Procrastination Sermon Illustrations

Procrastination Sermon Illustrations

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Tonight or Never

At the close of a meeting held in a mining district in England, a stalwart miner, in deep anxiety of soul, walked up to the preacher to inquire what he had to do to be saved. God's Word, through the power of the Holy Spirit, had touched his heart, and he had made the awful discovery that he was a lost sinner on the way to everlasting perdition.

The preacher unfolded to him the way of salvation. He showed him, from Scripture, that Christ came into the world "to seek and to save that which was lost"; how He of His own free will gave His life a ransom for us, so that God's righteous sentence of death as to the wages of sin having been borne by our Divine Substitute, all who simply believe on Him—all who rest on His finished work—are saved: All seemed dark to the miner. The burden of unforgiven sin pressed heavily upon him. As the hours passed, the preacher urged him to turn from self and sin, and "behold the Lamb of God, which taketh away the sin of the world." No impression appeared to be made, and as it was now 11 o'clock the preacher told the miner it was time to go home, suggesting that he should return to the chapel on the following evening.

With an agonizing look the poor fel­low replied, "No, I won't leave; it must be settled tonight or never!"

They remained together. Hours passed and the anxious inquirer did not lay hold of the soul-saving truth; but as the clock struck three, the light of the glorious Gospel suddenly burst upon him. He saw and believed the glorious fact that the work of Christ on the Cross had satisfied the justice of God on account of his sins, and joy and peace filled his heart. Rising from his seat, and clasping his hands together, he exclaimed, "It's settled now, Christ is mine!"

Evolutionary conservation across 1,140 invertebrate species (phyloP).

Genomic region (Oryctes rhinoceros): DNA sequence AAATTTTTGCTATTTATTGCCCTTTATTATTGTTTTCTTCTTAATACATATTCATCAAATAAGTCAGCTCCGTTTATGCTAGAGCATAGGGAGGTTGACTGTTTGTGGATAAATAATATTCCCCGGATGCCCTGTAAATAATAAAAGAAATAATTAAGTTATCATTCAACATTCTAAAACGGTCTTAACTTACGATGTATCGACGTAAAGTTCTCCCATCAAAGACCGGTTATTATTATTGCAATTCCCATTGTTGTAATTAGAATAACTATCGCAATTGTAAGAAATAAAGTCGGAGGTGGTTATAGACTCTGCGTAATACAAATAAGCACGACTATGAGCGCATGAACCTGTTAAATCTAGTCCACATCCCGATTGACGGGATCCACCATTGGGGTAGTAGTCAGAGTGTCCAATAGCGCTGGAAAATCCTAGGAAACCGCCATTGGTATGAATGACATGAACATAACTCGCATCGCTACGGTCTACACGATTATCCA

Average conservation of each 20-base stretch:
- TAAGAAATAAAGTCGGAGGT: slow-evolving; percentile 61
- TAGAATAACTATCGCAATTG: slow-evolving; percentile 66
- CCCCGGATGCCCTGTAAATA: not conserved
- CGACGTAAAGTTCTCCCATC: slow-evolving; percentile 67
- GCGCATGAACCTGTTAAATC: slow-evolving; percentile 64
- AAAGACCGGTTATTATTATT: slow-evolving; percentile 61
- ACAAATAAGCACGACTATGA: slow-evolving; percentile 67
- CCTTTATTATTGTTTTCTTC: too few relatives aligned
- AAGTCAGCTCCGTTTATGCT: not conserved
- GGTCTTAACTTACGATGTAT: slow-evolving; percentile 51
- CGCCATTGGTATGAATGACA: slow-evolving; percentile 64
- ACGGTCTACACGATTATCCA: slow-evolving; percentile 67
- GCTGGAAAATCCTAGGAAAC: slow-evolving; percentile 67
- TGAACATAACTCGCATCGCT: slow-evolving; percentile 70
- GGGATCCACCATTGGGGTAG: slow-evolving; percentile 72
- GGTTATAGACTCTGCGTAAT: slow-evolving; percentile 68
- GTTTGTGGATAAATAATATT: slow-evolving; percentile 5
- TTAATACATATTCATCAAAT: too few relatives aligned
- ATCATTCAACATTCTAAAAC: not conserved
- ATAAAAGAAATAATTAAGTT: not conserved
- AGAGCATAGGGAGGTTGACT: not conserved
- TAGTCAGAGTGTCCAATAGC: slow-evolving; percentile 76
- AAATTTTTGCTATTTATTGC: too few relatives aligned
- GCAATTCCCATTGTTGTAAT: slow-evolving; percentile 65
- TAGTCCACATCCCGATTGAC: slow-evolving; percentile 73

He thanked the servant of God who had been the instrument of leading him to the Saviour, and soon afterwards went to his work in the coal pit, happy and rejoicing, because a saved man.

In the course of the day a sudden crash was heard by those in the neighborhood of the pit. Part of the roofing of the mine had fallen in, burying a number of men beneath it.

As quickly as possible willing hands set to work to excavate the earth in order to rescue those who were underneath. After working for some time they heard a sound, and digging with renewed energy in the direction whence it proceeded, they reached the converted miner. Life was not quite gone, for he was speaking. Eagerly they listened, and the words they caught were these: "Thank God, it was settled last night." They were the last words he uttered. When taken out life was extinct. The happy, redeemed spirit had "departed to be with Christ." Little did the miner think how solemnly true the memorable words which he had uttered the preceding night were to prove in his own case: "It must be settled tonight or never."—Gospel Herald.

"'Tis Always Now"

'Tis always NOW, tomorrow never comes.
Where'er we go, or be, it is today;
Yet, e'en "today" not long with us will stay,
'Tis here, then gone; how quickly NOW succumbs!

What thou wouldst do, do quickly! do it now;
Wouldst thou be saved? Do not procrastinate;
Now is thy time; beware, ere 'tis too late,
While yet 'tis day, thy faith in Christ avow.

Wouldst thou the gospel story tell to someone lost?
Or wouldst thou go to lands which lie afar,
And preach the gospel, be a guiding-star?
Now is the time to go; count not the cost.—R. E. Neighbour

Without Remedy